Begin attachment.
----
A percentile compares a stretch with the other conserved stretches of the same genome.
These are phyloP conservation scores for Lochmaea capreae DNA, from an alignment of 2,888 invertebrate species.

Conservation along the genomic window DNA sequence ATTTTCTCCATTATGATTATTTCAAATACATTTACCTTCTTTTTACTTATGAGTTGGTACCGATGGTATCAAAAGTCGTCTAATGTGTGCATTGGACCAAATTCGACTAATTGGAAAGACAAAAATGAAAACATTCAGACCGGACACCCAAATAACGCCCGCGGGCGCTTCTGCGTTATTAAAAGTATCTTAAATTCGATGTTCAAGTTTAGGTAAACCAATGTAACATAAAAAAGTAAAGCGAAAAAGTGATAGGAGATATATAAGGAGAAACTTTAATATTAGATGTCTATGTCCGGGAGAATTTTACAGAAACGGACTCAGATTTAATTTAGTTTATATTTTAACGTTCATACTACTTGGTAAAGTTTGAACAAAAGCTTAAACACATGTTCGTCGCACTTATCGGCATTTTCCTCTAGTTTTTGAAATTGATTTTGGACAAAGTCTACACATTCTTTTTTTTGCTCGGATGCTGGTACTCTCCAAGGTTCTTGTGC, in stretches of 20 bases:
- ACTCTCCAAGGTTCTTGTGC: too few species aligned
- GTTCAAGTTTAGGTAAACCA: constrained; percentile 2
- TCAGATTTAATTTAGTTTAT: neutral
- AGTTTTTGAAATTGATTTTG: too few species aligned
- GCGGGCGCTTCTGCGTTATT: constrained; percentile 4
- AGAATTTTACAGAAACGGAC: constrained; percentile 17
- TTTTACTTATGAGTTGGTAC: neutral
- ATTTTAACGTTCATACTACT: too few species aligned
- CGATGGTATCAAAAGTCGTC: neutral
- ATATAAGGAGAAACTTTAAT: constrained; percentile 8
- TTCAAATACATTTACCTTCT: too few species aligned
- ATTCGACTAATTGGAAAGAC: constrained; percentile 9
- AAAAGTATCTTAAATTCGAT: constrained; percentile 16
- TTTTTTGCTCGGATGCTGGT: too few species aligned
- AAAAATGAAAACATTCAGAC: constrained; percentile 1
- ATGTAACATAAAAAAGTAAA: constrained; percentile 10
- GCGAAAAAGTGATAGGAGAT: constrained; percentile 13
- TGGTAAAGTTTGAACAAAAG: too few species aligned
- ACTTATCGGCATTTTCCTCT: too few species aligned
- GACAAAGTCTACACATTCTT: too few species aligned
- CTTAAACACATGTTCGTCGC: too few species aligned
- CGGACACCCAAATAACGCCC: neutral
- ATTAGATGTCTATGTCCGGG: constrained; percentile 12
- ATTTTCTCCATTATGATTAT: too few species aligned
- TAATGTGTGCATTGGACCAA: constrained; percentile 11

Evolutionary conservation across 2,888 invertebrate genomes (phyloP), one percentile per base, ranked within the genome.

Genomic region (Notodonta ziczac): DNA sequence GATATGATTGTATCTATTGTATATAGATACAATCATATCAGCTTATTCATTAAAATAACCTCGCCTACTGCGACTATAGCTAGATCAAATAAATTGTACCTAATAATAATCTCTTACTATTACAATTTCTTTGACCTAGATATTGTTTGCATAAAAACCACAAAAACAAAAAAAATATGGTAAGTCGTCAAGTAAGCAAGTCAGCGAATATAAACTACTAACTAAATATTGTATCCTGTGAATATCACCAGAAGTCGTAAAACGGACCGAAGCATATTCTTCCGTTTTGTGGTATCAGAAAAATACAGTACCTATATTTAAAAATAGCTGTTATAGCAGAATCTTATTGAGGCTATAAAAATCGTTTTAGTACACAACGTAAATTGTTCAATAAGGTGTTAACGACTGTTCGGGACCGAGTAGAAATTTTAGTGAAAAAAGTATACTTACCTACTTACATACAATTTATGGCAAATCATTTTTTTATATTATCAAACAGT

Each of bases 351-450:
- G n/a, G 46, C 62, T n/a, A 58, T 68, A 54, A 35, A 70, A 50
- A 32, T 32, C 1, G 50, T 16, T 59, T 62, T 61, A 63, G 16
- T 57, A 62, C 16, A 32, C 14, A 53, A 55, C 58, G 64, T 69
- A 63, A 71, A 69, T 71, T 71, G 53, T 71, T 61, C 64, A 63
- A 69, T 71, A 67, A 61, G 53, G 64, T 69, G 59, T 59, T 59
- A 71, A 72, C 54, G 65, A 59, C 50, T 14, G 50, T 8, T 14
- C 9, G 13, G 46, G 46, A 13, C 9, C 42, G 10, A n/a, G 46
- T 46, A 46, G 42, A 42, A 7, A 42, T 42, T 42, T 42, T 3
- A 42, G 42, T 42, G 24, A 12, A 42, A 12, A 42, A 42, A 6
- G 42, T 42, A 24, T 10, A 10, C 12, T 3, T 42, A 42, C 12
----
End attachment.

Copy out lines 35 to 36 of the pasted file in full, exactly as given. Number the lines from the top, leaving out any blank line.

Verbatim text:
- A 63, A 71, A 69, T 71, T 71, G 53, T 71, T 61, C 64, A 63
- A 69, T 71, A 67, A 61, G 53, G 64, T 69, G 59, T 59, T 59